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Marine Ecology Progress Series

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MEPS 527:233-246 (2015)  -  DOI:

Time-in-area represents foraging activity in a wide-ranging pelagic forager

V. Warwick-Evans1,*, P. W. Atkinson2‎, R. D. Gauvain3, L. A. Robinson1, J. P. Y. Arnould4, J. A. Green1

1School of Environmental Sciences, University of Liverpool, Liverpool L69 3GP, UK
2British Trust for Ornithology, The Nunnery, Thetford IP24 2PU, UK
3Alderney Wildlife Trust, St Annes, Alderney GY9 3TA, Channel Islands
4School of Life and Environmental Sciences, Deakin University, Melbourne 3215, Australia
*Corresponding author:

ABSTRACT: Successful Marine Spatial Planning depends upon the identification of areas with high importance for particular species, ecosystems or processes. For seabirds, advancements in biologging devices have enabled us to identify these areas through the detailed study of at-sea behaviour. However, in many cases, only positional data are available and the presence of local biological productivity and hence seabird foraging behaviour is inferred from these data alone, under the untested assumption that foraging activity is more likely to occur in areas where seabirds spend more time. We fitted GPS devices and accelerometers to northern gannets Morus bassanus and categorised the behaviour of individuals outside the breeding colony as plunge diving, surface foraging, floating and flying. We then used the locations of foraging events to test the efficiency of 2 approaches: time-in-area and kernel density (KD) analyses, which are widely employed to detect highly-used areas and interpret foraging behaviour from positional data. For KD analyses, the smoothing parameter (h) was calculated using the ad hoc method (KDad hoc), and KDh=9.1, where h = 9.1 km, to designate core foraging areas from location data. A high proportion of foraging events occurred in core foraging areas designated using KDad hoc, KDh=9.1, and time-in-area. Our findings demonstrate that foraging activity occurs in areas where seabirds spend more time, and that both KD analysis and the time-in-area approach are equally efficient methods for this type of analysis. However, the time-in-area approach is advantageous in its simplicity, and in its ability to provide the shapes commonly used in planning. Therefore, the time-in-area approach can be used as a simple way of using seabirds to identify ecologically important locations from both tracking and survey data.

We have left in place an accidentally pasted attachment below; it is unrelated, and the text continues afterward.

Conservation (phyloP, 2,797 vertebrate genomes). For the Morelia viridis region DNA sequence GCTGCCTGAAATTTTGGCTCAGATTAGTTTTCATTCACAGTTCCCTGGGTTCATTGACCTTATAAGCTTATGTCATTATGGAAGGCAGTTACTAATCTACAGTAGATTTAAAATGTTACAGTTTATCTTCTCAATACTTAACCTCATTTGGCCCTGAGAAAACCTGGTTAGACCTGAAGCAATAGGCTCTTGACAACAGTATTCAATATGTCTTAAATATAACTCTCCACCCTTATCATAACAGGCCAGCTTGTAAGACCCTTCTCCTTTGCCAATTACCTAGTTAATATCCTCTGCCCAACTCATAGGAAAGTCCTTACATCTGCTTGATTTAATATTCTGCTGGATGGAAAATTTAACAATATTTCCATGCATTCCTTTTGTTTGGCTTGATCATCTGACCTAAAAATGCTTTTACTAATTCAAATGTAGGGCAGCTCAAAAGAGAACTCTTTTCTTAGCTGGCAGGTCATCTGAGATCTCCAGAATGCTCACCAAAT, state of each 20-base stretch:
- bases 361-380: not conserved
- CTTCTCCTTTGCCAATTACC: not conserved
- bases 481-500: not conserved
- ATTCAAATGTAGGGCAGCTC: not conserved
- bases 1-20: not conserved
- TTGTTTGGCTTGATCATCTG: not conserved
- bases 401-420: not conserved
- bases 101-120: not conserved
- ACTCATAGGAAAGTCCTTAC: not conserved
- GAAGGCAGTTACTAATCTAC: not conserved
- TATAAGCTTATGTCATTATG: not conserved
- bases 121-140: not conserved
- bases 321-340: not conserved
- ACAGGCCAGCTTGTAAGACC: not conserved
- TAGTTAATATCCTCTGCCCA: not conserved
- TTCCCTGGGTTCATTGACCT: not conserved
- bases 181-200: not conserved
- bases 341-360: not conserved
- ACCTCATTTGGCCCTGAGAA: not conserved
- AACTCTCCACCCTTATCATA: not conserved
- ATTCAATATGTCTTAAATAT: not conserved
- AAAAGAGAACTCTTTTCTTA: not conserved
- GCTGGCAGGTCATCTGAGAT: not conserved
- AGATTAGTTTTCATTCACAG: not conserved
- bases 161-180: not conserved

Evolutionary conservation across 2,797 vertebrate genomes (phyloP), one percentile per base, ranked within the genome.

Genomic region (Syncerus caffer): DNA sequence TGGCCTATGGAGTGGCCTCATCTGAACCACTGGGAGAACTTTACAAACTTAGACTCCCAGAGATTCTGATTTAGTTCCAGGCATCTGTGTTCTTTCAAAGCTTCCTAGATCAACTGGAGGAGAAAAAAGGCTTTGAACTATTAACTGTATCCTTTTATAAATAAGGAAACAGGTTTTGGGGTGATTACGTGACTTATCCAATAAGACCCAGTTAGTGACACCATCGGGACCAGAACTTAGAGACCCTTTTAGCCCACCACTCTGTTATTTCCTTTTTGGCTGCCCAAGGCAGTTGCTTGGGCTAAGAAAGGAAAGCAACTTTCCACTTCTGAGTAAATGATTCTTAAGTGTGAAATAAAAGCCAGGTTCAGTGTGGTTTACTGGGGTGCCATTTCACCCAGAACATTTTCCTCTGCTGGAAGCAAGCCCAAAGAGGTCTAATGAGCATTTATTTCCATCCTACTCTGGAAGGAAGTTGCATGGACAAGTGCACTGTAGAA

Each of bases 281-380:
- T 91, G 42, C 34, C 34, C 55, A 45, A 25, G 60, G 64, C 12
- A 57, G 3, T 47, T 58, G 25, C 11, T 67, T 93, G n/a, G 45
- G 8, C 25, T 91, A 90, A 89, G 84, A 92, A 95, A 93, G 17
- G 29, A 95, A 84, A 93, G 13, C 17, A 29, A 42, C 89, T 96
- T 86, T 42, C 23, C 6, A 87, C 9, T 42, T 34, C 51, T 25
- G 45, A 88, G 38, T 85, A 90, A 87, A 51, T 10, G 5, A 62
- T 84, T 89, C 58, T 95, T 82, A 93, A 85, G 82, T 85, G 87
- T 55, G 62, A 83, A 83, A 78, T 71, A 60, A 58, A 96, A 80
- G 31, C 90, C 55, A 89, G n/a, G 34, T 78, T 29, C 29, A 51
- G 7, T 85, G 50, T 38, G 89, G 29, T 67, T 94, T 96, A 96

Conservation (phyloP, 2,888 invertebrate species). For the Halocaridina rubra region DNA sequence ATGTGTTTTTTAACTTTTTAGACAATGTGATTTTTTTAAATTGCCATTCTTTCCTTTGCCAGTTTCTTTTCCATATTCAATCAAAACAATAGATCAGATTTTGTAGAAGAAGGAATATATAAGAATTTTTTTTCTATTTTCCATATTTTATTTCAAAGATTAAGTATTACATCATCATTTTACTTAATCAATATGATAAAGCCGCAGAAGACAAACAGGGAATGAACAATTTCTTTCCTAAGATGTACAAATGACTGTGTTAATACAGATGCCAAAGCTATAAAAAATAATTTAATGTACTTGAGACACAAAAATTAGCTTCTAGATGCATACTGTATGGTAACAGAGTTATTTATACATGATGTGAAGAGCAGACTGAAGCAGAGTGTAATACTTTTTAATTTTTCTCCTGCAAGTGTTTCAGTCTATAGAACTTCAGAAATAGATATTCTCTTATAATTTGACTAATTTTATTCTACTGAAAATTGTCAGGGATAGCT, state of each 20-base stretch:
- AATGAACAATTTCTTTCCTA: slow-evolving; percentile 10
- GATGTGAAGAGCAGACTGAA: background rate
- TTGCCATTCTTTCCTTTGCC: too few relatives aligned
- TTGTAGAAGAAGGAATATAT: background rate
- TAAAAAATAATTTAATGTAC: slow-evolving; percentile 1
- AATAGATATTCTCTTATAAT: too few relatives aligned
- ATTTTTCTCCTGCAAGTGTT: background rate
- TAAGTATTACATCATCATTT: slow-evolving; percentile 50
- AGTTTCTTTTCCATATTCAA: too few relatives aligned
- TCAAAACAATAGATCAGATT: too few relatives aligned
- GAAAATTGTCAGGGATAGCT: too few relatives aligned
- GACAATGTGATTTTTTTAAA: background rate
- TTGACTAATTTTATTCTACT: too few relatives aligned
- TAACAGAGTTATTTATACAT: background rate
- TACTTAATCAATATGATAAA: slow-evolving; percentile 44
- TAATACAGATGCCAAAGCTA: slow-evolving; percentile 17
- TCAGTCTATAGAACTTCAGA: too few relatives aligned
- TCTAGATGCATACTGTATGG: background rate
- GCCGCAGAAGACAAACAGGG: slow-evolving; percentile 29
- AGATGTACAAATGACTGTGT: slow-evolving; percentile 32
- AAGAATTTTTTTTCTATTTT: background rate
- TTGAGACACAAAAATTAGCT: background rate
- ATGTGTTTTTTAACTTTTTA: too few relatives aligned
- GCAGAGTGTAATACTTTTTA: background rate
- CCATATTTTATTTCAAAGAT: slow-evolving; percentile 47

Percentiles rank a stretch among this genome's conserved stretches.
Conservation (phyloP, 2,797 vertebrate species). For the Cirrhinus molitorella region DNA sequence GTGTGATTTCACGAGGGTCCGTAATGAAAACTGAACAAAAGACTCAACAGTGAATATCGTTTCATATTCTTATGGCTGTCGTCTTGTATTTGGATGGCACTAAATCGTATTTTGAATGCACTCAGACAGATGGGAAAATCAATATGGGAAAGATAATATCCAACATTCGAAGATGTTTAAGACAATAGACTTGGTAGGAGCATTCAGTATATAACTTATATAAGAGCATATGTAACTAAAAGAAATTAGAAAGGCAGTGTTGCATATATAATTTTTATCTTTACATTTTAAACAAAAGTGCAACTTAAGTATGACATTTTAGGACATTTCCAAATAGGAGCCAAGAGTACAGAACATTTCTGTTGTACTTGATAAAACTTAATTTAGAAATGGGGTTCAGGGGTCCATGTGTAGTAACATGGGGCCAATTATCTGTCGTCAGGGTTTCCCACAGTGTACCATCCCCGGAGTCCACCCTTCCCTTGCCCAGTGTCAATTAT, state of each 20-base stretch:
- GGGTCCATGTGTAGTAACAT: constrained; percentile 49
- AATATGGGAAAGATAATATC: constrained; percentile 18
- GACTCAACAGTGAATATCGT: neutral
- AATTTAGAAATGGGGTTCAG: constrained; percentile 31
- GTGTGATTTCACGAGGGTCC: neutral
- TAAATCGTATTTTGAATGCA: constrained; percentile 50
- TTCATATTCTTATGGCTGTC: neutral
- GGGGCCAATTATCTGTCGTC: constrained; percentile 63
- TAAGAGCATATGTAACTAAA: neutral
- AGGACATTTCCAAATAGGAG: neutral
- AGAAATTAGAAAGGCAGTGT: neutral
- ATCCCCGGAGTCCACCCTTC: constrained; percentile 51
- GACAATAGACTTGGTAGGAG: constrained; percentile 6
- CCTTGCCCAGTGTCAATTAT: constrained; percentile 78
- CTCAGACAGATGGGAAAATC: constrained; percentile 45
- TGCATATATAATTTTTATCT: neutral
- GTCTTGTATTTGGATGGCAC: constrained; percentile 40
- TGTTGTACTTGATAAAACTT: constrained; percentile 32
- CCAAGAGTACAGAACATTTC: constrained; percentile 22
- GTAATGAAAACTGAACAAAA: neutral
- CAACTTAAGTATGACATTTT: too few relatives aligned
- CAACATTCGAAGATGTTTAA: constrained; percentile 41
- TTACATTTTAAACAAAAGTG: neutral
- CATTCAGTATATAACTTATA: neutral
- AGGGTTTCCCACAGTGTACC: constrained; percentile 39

KEY WORDS: Northern gannet · Biologging · Marine Spatial Planning · Accelerometer · GPS tracking · Morus bassanus

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Cite this article as: Warwick-Evans V, Atkinson‎ PW, Gauvain RD, Robinson LA, Arnould JPY, Green JA (2015) Time-in-area represents foraging activity in a wide-ranging pelagic forager. Mar Ecol Prog Ser 527:233-246.

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